The sounds of Phillip’s own foot steps echoed coldly off the spartan surfaces. Occasionally, animals would stir in their cages as he probed the shadows with his flashlight. Despite how many times he made these rounds, he was always expecting something to pop up and surprise him.
He turned the corner down the last corridor and froze. At the far end of the hallway, about eighty paces away, one of the labs was still lit up. Normally, if there was working being done outside of regular hours, there would be a completed PHR-06 form at the central monitoring station.
Realizing he had not seen one today, his hand instinctively reached up and released the clips of his taser holster.
Not hearing any noises, Phillip approached slowly towards the lit workspace with his flashlight raised, his other hand ready to draw his weapon at a moment’s notice. As he neared, he noticed that the pass-locked door was still shut and to room seemed empty.
Phillip chuckled to himself. One of the researchers or cleaning staff must have left the light on. He was about to re-clip his sidearm when a noise made him reconsider.
It sounded like it came from within the lab, but at the same time not.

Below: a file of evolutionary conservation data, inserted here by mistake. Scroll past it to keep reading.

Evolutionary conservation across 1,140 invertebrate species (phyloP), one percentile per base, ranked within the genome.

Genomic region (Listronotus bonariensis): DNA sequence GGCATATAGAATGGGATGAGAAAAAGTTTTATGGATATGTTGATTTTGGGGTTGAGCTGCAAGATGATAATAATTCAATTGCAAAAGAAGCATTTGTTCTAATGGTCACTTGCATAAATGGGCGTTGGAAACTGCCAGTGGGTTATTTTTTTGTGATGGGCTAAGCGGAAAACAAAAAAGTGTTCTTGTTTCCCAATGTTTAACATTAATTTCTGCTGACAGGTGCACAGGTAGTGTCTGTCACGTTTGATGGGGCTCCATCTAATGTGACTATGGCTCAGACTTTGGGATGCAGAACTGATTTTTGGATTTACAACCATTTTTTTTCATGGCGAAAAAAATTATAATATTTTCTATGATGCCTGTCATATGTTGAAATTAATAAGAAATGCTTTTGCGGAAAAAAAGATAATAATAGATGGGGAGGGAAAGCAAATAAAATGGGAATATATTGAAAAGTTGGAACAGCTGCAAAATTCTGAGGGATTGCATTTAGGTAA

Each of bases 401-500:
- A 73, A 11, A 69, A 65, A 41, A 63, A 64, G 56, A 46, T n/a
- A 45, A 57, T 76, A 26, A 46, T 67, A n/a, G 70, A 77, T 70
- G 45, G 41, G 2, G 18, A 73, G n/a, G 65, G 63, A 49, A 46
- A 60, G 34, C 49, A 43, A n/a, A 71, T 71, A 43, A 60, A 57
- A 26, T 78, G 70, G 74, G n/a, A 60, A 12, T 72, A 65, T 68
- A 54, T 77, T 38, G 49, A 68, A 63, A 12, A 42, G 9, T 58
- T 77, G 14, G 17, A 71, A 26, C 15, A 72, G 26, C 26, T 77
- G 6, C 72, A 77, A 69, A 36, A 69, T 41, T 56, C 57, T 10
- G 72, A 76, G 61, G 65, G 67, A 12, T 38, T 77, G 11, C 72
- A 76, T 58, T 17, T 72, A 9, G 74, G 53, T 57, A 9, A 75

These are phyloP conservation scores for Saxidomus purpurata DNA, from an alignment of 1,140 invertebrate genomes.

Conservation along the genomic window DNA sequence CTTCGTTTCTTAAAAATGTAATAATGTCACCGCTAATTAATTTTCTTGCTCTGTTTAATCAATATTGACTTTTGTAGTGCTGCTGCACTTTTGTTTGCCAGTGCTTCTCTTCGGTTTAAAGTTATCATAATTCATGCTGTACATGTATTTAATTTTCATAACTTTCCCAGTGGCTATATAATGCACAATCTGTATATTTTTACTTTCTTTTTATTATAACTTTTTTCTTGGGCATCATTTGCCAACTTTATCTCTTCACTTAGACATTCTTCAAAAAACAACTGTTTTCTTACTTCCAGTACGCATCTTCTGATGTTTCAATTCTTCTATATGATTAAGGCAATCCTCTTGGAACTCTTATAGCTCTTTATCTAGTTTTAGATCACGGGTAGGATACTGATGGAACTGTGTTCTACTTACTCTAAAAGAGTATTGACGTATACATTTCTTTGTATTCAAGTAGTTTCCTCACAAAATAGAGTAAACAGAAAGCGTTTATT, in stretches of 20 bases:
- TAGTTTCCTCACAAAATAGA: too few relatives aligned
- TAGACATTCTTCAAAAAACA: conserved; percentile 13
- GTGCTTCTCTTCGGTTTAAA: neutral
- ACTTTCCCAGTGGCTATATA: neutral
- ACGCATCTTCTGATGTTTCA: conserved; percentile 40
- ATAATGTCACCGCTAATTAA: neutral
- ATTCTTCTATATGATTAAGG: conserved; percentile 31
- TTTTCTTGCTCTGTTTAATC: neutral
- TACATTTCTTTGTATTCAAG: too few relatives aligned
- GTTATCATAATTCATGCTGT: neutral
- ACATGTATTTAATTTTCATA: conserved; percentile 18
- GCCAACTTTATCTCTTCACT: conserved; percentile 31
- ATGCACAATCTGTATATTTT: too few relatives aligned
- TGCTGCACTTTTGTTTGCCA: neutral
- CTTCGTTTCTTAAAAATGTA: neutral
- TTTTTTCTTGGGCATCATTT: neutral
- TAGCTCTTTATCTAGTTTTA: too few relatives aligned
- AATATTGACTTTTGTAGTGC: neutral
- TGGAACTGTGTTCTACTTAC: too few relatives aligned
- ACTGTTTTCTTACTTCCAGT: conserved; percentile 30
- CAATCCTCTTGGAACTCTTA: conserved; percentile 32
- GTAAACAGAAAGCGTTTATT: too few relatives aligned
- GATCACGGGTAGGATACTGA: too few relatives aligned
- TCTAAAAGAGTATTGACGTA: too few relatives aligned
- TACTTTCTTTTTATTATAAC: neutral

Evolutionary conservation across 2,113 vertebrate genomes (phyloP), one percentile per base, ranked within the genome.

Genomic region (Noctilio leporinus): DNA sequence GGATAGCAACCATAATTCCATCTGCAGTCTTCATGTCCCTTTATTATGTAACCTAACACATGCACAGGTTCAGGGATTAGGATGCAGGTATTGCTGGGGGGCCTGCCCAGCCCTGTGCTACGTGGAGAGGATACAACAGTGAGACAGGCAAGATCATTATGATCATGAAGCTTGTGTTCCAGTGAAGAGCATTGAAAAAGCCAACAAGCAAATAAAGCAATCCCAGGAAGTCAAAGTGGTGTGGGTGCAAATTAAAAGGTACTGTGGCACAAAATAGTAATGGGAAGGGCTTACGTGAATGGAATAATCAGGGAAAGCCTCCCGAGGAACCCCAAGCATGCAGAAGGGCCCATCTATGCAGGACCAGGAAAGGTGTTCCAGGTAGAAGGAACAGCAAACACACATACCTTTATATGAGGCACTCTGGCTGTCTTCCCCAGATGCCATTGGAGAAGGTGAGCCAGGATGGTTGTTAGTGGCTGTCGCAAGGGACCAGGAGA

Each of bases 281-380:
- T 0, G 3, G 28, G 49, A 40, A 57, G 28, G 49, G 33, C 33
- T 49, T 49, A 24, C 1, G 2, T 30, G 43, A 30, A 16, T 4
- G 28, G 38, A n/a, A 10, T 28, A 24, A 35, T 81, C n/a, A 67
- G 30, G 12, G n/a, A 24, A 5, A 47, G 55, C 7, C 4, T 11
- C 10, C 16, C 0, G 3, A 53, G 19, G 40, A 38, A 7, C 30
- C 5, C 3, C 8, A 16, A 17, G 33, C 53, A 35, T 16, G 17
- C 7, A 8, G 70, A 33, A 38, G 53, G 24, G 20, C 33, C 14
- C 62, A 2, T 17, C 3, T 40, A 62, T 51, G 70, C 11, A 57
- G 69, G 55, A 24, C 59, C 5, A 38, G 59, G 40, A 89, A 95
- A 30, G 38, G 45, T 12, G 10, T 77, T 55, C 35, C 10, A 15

Preferring to err on the side of caution, Phillip drew his taser and undid the safety. He moved along the observation window in the hallway while scanning the interior of the lab. There were several rows of felines in cages. Some were sleeping, while others were grooming. One was even biting it’s own tail. He almost breathed a sigh of relief until his light shone on the last of the cages.
One of them was open, and empty. If he recalled correctly, these animals were here for pathogen research.
Before Phillip could ponder this further, a furry ball of black and white leapt up at him from below the inner window ledge. He almost lost his balance as he backed up in surprise.
Again, the cat leapt futilely against the glass where he had been standing. This time he just chuckled.
“Hey Phil—” a female voice started as a hand touched him on the shoulder, but Phillip heard no more.

“I think he’s waking up,” said a familiar voice. “How ya doing rookie?”
Phillip opened his eyes. More painful than the light piercing his eyes or throbbing in the back of his skull was the burning in his chest. He looked down to see his shirt open and a large bruise at the source of the burning. He looked over to see one of the lab techs standing next to Jackson and Robert.
“Did the big bad putty tat attack you?” chided Jackson as he offered a hand up.